In my time we wouldn't have brought a boy out on Lammas, she echoed from afar next to me, because everyone knows the sacrifice must be chosen from the boys. In fact I am surprised you were not eaten yet, she said as if she was impressed and I just dropped more bread as she kept going, Of course if you had been a girl it would have been much easier. No one may lay a finger in a girl on this night.

"Well, I'm not so if you're not going to help you can at least leave me to focus." I growled at her and she vanished with a sniff. Great, now I had no guide.

I walked the thinner trail back as it snaked through the place again where the darkness coiled and squirmed to get closer to me. As I did I also heard the rustling leaves behind me. There still wasn't any wind. I quickened my pace and started tearing smaller pieces of bread off as I realized I was running perilously low on the bread. I knew I only needed a few more steps and I would be out from the shadows and the trees and in view of the Hound of God. The rustling drew nearer. The feel of the ice on my back warred with the softening glow of molten lead at my core.

And then there was light. I stepped out from the trees and bathed in the glorious silver light of the moon. The fear and dread seemed to bleed out of my pours and pour off of my back along with the sliver of ice at my spine. I wanted to grin, to shout, to jump and whoop that I had overcome the Headless One. I looked back at the forest trail and the deep shadows still coiling except for one patch of deepest velvet night that did not move. I stared at it, waiting,  I didn't know, for what. Maybe for a pair of glowing eyes, or for the sudden swoop of leathery wings, or for the return of the icy sliver. But nothing came except the impatient growl of a car starting a hundred miles away coming from the black porche waiting where the trail ended and the street began. I walked by and smiled at the Hound of God so cleverly disguised.

A cold voice cut sharply across my thoughts.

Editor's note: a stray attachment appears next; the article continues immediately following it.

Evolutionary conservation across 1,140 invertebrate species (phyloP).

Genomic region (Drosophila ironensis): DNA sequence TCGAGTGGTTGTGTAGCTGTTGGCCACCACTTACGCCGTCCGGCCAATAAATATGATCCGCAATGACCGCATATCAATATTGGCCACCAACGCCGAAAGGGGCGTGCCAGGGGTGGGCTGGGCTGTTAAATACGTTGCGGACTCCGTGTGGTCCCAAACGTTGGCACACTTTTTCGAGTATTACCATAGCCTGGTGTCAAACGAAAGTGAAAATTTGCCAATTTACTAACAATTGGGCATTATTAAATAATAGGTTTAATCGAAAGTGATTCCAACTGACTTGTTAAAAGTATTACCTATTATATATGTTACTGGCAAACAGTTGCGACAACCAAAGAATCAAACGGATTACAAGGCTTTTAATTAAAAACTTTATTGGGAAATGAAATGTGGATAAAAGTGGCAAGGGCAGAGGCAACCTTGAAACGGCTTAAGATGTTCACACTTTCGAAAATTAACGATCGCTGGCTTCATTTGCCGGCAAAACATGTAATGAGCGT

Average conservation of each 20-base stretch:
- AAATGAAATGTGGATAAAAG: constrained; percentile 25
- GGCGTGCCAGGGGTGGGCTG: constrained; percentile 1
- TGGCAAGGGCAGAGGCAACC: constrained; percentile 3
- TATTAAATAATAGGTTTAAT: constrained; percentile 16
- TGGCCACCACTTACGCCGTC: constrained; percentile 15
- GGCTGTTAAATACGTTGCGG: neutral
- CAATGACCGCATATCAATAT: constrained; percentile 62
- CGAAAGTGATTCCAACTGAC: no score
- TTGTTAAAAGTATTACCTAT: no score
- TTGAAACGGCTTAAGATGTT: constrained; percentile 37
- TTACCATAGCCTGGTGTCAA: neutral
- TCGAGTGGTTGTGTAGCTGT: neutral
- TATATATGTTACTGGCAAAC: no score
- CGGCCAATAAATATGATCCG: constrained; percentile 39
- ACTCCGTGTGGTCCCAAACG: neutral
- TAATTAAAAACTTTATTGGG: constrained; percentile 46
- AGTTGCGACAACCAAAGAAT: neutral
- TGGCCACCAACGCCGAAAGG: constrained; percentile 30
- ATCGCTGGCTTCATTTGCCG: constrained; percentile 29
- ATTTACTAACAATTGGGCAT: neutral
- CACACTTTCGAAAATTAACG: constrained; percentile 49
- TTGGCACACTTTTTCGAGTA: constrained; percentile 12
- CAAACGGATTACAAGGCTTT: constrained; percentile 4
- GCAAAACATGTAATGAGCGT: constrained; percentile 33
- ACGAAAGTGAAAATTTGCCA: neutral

I made my way back and as I did I opened my hand. There it was, the thing I had done all this for. All that remained of the bread that had first been made into a substitute sacrifice and then had saved my life by buying time from the Headless One. The small piece no larger than a penny in my palm. But it felt heavier and had the electric smell of ozone burning around it. It was no longer ordinary bread. As I had absorbed fear, it had absorbed power.

What will you do with it, they whispered excitedly as they realized I had saved some of the bread, You can burn it and scattered the ashes on your hands. Then tonight you will write like never before and write novel after novel and all will be best sellers, they offered me. She appeared in her silver vines and spoke too, You can burn it and scattered the ashes on the windowsill of the one you love and she will also love you.

I knew why I had gone through this, why I had saved the last piece of bread. As I walked up the road to the house, I saw the bottle was now indeed empty. I had been right. And that made me feel better about what I was about to do. I was probably right about the piece of sacred bread now too. I looked out my bedroom window and saw the dark piece of velvet standing under a street light at the corner of the road. Then I took off the red shorts, the green hoodie, the black t shirt until I was completely naked. And I took the bread and I ate it. And I looked out of the window and the velvet night was gone. And I felt the molten lead from before start in my stomach and spread along my veins. Soon it coursed on nerves and errupted on neurons and then coated my skin until I was glowing gold all over and the head radiating from me set the carpet on fire and melted the plastic venetian blinds on my window. My vision filled with golden light and then I was gone. Like the piece of velvet in the street below. And she retreated back into her glass in silver tendrils. I had done all I had been asked to do.